The term "data integrity" can mean different things to different people, but the most difficult and pervasive problem facing organizations these days is the semantic integrity of the data. As organizations store and process more and more data from various disparate sources, ensuring that the data is accurate is a colossal, but sometimes ignored, undertaking. Making sure that your data is correct requires proper design, processes that match your business requirements, good communication skills, and constant vigilance.
Semantic data integrity requires a deep understanding of the meaning of data and relationships that need to be maintained between different types of data. The DBMS provides options, controls and procedures to define and assure the semantic integrity of the data stored within its databases. Examples include triggers and referential integrity, as well as the primary topic of this month’s column, check constraints.
Check Constraints are Supported in all Major DBMSs
Check constraints are supported in all of the major DBMS products, including DB2, Oracle, and SQL Server. But they are too-often ignored and not implemented in production databases. Properly defined, check constraints can provide enhanced data integrity without requiring procedural logic. A constraint is basically a restriction placed upon the data values that can be stored in a column or columns of a table.
Check constraints place specific data value restrictions on the contents of a column through the specification of a Boolean expression. The expression is explicitly defined in the table DDL and is formulated in much the same way that SQL WHERE clauses are formulated. Any attempt to modify the column data (i.e., during INSERT and UPDATE processing) will cause the expression to be evaluated. If the modification conforms to the Boolean expression, the modification is permitted to continue. If not, the statement will fail with a constraint violation.
Check constraints are easy to code because they are written using recognizable SQL syntax. The check constraint syntax consists of two components: a constraint name and a check condition. The constraint name is an SQL long identifier. The check condition defines the actual constraint logic and it can be defined using any of the basic predicates (>, <, =, <>, <=, >=), as well as BETWEEN, IN, LIKE, and NULL. Furthermore, AND and OR can be used to string conditions together. But the check condition cannot referto any other table.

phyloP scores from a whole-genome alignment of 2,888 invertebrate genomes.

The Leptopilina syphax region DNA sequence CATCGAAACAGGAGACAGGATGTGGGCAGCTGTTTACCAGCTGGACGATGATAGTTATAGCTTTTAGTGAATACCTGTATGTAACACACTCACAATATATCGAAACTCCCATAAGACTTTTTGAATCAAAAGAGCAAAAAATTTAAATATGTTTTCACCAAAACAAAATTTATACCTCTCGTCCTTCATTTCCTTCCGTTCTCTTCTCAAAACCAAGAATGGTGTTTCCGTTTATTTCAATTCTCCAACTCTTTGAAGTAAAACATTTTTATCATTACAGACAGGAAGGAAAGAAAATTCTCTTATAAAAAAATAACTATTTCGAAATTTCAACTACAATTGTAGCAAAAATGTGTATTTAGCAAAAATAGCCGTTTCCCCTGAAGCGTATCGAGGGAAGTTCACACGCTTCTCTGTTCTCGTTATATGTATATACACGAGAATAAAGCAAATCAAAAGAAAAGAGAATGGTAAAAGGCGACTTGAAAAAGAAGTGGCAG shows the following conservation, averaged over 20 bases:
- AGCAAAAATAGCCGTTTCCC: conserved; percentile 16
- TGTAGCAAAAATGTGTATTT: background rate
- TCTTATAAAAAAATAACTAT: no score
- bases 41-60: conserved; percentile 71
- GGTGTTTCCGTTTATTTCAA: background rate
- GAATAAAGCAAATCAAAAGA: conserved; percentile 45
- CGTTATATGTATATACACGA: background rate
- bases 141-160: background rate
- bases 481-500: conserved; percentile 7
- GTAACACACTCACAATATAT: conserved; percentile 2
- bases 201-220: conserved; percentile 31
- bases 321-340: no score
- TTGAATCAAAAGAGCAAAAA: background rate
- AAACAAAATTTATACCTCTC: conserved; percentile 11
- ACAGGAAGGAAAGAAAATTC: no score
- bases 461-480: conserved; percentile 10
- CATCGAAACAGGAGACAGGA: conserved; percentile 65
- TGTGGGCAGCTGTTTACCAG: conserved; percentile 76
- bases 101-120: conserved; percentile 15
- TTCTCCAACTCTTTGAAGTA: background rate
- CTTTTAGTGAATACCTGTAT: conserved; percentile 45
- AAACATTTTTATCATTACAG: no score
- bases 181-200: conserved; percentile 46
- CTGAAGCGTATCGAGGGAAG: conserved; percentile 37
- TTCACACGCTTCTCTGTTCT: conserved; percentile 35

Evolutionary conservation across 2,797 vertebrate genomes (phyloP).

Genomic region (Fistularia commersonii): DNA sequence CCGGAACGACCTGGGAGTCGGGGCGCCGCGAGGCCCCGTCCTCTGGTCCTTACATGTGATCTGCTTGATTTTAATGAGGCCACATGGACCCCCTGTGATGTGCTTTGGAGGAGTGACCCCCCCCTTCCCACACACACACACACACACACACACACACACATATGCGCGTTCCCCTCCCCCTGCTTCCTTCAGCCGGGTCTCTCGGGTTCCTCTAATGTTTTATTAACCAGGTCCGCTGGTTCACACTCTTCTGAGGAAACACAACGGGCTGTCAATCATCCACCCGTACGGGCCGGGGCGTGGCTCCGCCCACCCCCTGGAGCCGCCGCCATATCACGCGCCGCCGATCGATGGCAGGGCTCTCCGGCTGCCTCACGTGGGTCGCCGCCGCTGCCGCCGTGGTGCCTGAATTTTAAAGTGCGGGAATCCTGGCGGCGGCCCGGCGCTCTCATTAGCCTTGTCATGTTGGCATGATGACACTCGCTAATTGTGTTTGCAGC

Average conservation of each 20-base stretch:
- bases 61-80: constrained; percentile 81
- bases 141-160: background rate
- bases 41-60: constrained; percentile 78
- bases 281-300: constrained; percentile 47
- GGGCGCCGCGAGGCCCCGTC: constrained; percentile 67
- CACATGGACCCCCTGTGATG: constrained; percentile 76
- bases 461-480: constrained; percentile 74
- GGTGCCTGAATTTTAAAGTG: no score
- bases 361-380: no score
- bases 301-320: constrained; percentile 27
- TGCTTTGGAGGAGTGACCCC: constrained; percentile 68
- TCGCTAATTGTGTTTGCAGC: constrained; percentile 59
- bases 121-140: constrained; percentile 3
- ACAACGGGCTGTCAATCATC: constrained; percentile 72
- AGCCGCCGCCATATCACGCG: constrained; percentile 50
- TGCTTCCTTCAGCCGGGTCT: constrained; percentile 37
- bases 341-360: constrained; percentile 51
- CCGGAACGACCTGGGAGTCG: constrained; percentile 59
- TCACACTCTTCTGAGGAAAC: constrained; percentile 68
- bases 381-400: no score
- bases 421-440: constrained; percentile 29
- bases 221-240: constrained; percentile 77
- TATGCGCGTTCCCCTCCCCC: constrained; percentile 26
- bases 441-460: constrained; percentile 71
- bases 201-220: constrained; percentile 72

Let’s take a quick look at an example of table with check constraints defined for it:
CREATE TABLE EMP
CHECK (EMPNO BETWEEN 100 and 25000),
CHECK (EMP_TYPE IN (‘TEMP’, ‘FULLTIME’, ‘CONTRACT’)),
EMP_DEPT CHAR(3) NOT NULL WITH DEFAULT,
SALARY DECIMAL(7,2) NOT NULL
CHECK (SALARY < 50000.00),
) IN DB.TS;
This CREATE statement contains three different check constraints:
- The name of the first check constraint, defined on the EMPNO column, is CHECK_EMPNO. This constraint ensures that the EMPO column can contain values that range from 100 to 25000 (instead of the domain of all valid integers).
- The second check constraint for this table is on the EMP_TYPE column. This is an example of an unnamed constraint. Though this is possible, it is not recommended. It is best to always provide an explicit constraint name in order to ease identification and administration. This specific constraint restricts the values that can be placed into EMP_TYPE as: 'TEMP', 'FULLTIME', and 'CONTRACT'; no other values would be accepted.
- The last check constraint on this table is named CHECK_SALARY. It effectively ensures that no employee can be entered with a salary of more than $50,000. (Who wants to work there?)
You can see how coding check constraints can help to ensure the validity of data because the constraints place controls on the actual values that are permitted to be stored. The primary benefit of check constraints is the ability to enforce business rules directly in the database without requiring additional application logic. Once defined, the business rule is physically implemented and cannot be bypassed.
Fewer Data Integrity Problems Mean Higher Quality Databases
DBA and database designers should take advantage of the mechanisms provided by the DBMS to ensure data integrity. When DBMS-provided methods are used, fewer data integrity problems are likely to be found. Fewer data integrity problems mean higher quality databases and more proficient end users. You have to know what integrity rules are proper for the DBMS to enforce. But once defined, many of those rules can be enforced by the DBMS, thereby improving data quality … and your business processes.